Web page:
HEADSPACE GAUGES QUESTION

Discussion in 'Gunsmithing' started by DUSTY NOGGIN, Jun 30, 2018.

  1. DUSTY NOGGIN

    DUSTY NOGGIN Well-Known Member

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    so a headspace chamber dimension for belted magnums is between .220 & .227

    i am guessing here , so please correct me

    is a no go gauge is going to be .220 ??
    is a go gauge .2235 ???
    is a field gauge .227 ???

    i thought id try and build some , since no gos are back ordered
     

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    Last edited: Jun 30, 2018
  2. kiwikid

    kiwikid Well-Known Member

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    Normally the Go gauge is minimum chamber size, No Go is the maximum chamber size and Field is slightly longer than the No Go. Generally a good action should not close on a No Go gauge.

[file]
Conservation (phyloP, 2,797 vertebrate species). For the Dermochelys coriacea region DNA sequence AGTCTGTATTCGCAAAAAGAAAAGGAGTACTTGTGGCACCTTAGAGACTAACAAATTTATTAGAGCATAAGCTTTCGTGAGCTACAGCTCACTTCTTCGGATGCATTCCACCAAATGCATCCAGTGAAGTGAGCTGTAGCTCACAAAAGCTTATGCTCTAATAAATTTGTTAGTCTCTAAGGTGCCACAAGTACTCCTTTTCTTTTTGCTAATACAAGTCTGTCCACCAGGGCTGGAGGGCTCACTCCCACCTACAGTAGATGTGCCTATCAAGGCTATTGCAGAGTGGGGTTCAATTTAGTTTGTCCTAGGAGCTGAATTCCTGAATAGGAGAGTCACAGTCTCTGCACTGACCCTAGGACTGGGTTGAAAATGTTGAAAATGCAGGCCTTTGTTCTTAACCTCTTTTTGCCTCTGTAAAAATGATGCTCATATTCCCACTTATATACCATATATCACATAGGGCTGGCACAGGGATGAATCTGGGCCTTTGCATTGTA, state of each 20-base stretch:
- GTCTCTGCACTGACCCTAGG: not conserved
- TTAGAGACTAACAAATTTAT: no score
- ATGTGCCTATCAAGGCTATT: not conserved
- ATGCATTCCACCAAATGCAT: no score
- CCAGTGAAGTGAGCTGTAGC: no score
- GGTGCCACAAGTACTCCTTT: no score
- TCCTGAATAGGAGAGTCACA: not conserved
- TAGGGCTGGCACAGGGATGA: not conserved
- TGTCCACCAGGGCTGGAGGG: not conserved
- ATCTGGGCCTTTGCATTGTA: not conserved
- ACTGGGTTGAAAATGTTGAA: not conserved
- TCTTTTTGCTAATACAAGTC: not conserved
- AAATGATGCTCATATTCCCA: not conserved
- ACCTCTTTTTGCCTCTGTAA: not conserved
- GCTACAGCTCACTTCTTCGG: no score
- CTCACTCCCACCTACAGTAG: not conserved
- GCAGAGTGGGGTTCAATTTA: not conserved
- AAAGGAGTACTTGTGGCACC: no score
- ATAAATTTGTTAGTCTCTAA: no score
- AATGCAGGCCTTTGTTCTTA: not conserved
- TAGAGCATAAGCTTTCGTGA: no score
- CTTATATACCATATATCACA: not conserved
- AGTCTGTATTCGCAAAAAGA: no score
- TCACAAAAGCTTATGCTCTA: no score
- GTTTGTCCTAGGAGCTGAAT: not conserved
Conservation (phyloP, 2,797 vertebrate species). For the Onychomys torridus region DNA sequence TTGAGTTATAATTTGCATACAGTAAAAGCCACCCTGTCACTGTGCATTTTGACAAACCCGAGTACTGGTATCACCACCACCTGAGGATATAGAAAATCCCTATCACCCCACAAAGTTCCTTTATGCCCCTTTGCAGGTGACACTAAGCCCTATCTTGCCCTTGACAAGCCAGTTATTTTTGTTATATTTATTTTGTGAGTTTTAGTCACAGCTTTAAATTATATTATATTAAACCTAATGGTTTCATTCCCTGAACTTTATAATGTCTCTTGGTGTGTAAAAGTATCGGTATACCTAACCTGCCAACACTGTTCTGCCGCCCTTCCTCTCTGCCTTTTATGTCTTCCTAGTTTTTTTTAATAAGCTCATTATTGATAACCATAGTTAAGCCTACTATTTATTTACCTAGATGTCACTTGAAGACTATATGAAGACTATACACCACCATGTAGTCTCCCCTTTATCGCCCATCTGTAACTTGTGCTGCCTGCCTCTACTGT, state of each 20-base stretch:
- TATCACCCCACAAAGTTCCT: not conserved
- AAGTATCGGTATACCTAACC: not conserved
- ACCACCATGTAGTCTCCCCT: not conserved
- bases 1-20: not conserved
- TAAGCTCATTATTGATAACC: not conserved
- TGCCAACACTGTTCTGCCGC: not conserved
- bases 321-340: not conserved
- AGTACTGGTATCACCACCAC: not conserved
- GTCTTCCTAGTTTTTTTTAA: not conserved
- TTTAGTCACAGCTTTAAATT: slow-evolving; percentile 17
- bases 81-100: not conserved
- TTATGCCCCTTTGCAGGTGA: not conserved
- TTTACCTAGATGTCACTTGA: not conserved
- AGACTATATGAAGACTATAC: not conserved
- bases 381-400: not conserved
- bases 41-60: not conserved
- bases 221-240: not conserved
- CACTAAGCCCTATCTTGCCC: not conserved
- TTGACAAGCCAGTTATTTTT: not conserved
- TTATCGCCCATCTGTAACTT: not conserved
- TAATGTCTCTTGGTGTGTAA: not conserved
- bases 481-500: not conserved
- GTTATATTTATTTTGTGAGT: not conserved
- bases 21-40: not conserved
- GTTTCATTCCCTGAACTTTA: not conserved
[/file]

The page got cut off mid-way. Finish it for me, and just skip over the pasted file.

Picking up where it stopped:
3. DUSTY NOGGIN

    DUSTY NOGGIN Well-Known Member

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    thank you
     
  4. J E Custom

    J E Custom Well-Known Member

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    The go gauges are .220 minimum and .227 maximum. ammo/brass manufactures are required to stay within these dimensions. That being said, some are in the middle of these dimensions and some are at the extreme limits (Maximum length of .227 and may not fit in the chamber that is near the minimum.

    If you use one brand of brass it is prudent to check it at the minimum (.220)and increase the minimum until it will chamber. Don't go over the maximum of .227 though because if you buy brass or ammo that is minimum (.220) you will have to much head space and other problems will show there ugly head.